Following the R2CHADS2 scheme, another new scoring system, named ATRIA score, which included renal dysfunction (eGFR < 45 ml/min or end-stage renal disease) and proteinuria in the model was derived from the ATRIA cohort consisted of 10,927 patients with non-valvular AF contributing 32,609 person-years off warfarin and 685 TE events (Table 1).8 Different from CHADS2, CHA2DS2-VASc and R2CHADS2 scores, the rules about how to calculate the scores were different for patients with or without prior stroke (Table 3) . Besides, an extended range of age for score assignment was adopted (<65, 65-74, 75-84, >85) (Table 3). The annual event rate of patients with each ATRIA score was shown in Table 2, and it was collapsed into low (0 to 5 points), moderate (6 points), and high (7 to 15 points) risk categories to fit annualized event rates of <1%, 1% to <2%, and ≥2% per year, respectively. However, it should be noted that the proportion of patients who were categorized as “low risk” was as high as 46.7% which was similar to that stratified by CHADS2 score (49.7%). It may raise a concern that the ATRIA score, like the CHADS2 score, may be not able to identify patients with a truly low-risk of TE events. Besides, the calculation of the ATRIA score was more complicated than other scoring systems and may prohibit its widespread acceptance.
Table 3. Calculation of ATRIA score 8
|Risk factors||Patients without prior stroke||Patients with prior stroke|
|eGFR <45 or ESRD end-stage renal disease||1||1|
CHF = congestive heart failure, DM = diabetes mellitus, eGFR = estimated glomerular filtration rate; ESRD = end-stage renal disease; HTN= hypertension
The Potential Roles of Biomarkers sand Imaging Tools
In addition to clinical risk factors included in the scoring models, several biomarkers and parameters derived from imaging tools may also have potential roles in risk stratifications for AF patients (Table 4).22-30 In the study performed by Roldán et al which enrolled 829 anticoagulated permanent AF patients, high plasma von Willebrand factor (vWF) levels (≥221 IU/dl) were demonstrated to be an independent risk factor for adverse events.22 In the Randomized Evaluation of Long-Term Anticoagulation Therapy (RE-LY) substudy, elevations of troponin I and N-terminal prohormone of brain natriuretic peptide (NT-proBNP) are common in patients with AF and independently related to increased risks of stroke and mortality.23 More recently, Chao et al. enrolled 141 AF patients referred for coronary angiogram and found that a higher level of asymmetric dimethylarginine (ADMA) was a risk factor of adverse events in AF patients, which was independent from the CHA2DS2-VASc score.24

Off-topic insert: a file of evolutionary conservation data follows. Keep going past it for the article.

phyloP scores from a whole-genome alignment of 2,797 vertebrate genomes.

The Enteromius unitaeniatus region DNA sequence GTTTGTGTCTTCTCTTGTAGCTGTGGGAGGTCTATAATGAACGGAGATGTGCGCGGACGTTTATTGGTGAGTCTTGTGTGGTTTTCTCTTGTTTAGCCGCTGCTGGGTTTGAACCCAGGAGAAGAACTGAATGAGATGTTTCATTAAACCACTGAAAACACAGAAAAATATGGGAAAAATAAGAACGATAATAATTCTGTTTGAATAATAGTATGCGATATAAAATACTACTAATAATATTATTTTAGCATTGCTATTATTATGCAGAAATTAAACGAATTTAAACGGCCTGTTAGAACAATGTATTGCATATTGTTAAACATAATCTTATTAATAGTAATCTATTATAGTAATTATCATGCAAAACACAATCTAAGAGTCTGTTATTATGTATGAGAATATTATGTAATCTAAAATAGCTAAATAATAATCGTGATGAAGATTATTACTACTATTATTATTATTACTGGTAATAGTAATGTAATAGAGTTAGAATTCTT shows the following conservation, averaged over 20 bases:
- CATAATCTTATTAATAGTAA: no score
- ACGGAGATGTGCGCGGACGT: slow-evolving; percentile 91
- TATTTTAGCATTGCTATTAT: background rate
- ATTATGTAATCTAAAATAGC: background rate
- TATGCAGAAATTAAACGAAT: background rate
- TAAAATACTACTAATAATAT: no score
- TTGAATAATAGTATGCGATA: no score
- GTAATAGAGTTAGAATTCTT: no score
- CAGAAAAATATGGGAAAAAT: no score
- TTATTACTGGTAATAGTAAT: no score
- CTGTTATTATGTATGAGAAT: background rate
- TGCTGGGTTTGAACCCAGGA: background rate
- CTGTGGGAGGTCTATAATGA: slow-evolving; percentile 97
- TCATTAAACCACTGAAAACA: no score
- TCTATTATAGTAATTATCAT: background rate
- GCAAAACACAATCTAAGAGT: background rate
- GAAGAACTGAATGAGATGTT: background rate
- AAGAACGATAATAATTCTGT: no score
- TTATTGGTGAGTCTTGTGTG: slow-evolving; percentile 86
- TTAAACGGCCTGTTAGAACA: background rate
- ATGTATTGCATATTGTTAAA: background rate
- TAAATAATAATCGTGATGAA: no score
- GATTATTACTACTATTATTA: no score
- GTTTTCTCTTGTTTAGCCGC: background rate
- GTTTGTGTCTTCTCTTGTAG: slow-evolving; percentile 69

Table 4. Biomarkers and parameters derived from imaging tools for risk stratifications in AF*
|Plasma von Willebrand factor (vWF) levels22|
|Troponin I and NT-proBNP23|
|Asymmetric dimethylarginine (ADMA)24|
|High sensitivity cardiac troponin T and interleukin-625|
|LA fibrosis detected by DE-MRI28|
|Chicken wing LA appendage morphology (protective effect)29|
| Atrial electromechanical interval on TTE30|
AF = atrial fibrillation, DE-MRI = delayed enhanced magnetic resonance imaging, LA = left atrium, TTE = transthoracic echocardiogram *The table was modified from the table by Chao et al. published in Arrhythmia & Electrophysiology Review 2013.31
The individualized left atrial (LA) function and morphology which were assessed by imaging tools, such as transthoracic echocardiogram (TTE) and delayed enhanced magnetic resonance imaging (DE-MRI), may also provide useful information when managing AF patients. Daccarett et al. reported that LA fibrosis detected by DE-MRI was closely associated with CHADS2 score and history of strokes in AF patients.28 In a multi-center study enrolling 932 AF patients who were planning to undergo catheter ablation, the morphologies of LA appendages were categorized into four types (cactus, chicken wing, windsock, and cauliflower) by computed tomography and MRI.29 Interestingly, the authors found that patients with chicken wing LA appendage morphology are less likely to have an embolic event even after controlling for comorbidities and CHADS2 score. For AF patients after catheter ablations, the TTE-based measurements of atrial electromechanical intervals, determined as the time interval from the initiation of P wave deflection to the peak of mitral inflow A wave on pulse wave Doppler imaging, were reported to be a useful predictor of TE events independent from the CHA2DS2-VASc score.30 However, how these biomarkers and imaging tools could change the current strategy of SPAF remains unknown and deserves further investigations.